Seeing as how we’re in the fortunate position of having some money in the bank and making some progress on the path to financial freedom, ew have time to decide my next big move. What do we really want to be doing with our time? Where could the world most benefit from our assistance?
Why should you become a more self-centered person?
Planet Earth needs your help. Your fellow humans need your help. And, I know it’s possible to make progress on one’s personal goals and still have a greater impact. Self-centered has taken on a negative connotation, but it is self-aware, self-actualizing people who have their financial, physical, and perhaps even emotional needs met so they can make progress big-picture issues.
How do you become a more self-centered person?
As my mentor Joe says, if you’re too busy looking down at what you have now, you aren’t looking ahead to what might have in the future. Consider where you gaze upon this hierarchy; are you looking at the base or at a higher level?
Borrowing a term from Mr. Groovy and his opus, The Groovy Guide to Financial Independence, you have to be a “personal responsibility warrior” and take care of yourself first or else you can’t move up in the hierarchy.
How do I plan to become a more self-centered person?
We’re taking care of ourselves, so what’s next? How do we want to self-actualize?
I’ve started considering where the big thinkers, past and present, spent their time and money: transportation, construction, energy, and finance. I’m talking about Vanderbilt (and Musk), Carnegie, Rockefeller (and Musk, again), and JP Morgan (and the person who invented cryptocurrency). These guys made big moves in ways that I have found difficult to fathom before I started trying to free my mind to focus on the bigger picture of self-actualization.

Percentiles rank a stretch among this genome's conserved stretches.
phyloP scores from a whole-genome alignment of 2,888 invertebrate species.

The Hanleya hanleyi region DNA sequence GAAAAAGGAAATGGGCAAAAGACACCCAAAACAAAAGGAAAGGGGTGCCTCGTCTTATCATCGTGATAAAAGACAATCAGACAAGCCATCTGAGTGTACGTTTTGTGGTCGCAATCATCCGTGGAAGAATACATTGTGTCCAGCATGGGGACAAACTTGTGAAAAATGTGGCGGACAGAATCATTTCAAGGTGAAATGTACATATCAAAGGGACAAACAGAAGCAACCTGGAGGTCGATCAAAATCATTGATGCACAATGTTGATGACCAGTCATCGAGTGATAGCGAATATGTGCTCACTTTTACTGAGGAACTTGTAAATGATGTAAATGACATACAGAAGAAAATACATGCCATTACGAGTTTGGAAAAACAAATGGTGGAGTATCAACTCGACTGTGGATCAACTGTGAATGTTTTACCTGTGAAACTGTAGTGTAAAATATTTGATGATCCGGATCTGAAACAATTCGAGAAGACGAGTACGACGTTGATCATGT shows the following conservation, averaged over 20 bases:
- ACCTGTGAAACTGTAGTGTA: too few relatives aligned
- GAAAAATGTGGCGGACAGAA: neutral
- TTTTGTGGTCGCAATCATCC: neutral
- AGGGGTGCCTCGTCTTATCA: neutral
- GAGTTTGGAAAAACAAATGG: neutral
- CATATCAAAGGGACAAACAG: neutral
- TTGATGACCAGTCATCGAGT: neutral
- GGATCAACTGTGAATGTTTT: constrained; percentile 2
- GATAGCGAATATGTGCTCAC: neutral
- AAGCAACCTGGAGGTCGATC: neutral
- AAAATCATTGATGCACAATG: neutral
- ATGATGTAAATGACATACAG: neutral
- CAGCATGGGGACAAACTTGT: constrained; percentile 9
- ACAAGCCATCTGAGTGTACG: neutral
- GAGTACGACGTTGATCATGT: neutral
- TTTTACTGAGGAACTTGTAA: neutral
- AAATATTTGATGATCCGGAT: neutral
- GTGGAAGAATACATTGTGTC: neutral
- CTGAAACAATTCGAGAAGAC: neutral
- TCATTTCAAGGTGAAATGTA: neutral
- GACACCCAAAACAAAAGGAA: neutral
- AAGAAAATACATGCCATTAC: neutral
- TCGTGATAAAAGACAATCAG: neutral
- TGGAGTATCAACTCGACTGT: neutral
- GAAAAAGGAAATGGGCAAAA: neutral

With enough space, time, and thought on the matter, I know I can achieve my full potential. I don’t know what that is. I don’t know what that looks like. So, I’m not being hasty when it comes to the move to self-actualization.
I’m sticking with the projects I have today. I’m not starting any new hobbies. Actually, I might eliminate some side hustles that have likely been more distractions than anything. I’m also cutting back on Internet usage, except for work-related reasons.
I seek to create some boredom, some space in my day rather than filling every minute with distractions. I think of boredom is the path to being a self-centered, self-actualizing person who has the mental capacity to contribute to the planet and humanity.
Where’s this blog going?
In some respects, we’re at the end of the road with personal finance. We paid off debt. We’re investing half of our income for a fully-funded lifestyle change. I don’t know what else needs to be said about our money.
I plan to continue writing offline and will publish occasionally the rest of this year. I’m using this time to dig deeper, to minimize self-imposed distractions (this is a biggie!), and to consider what 2019 might look like with a focus on the big picture.
Note: New here? Check out our start here page for an overview of what we’ve been doing since April 2015 and how we arrived at this point.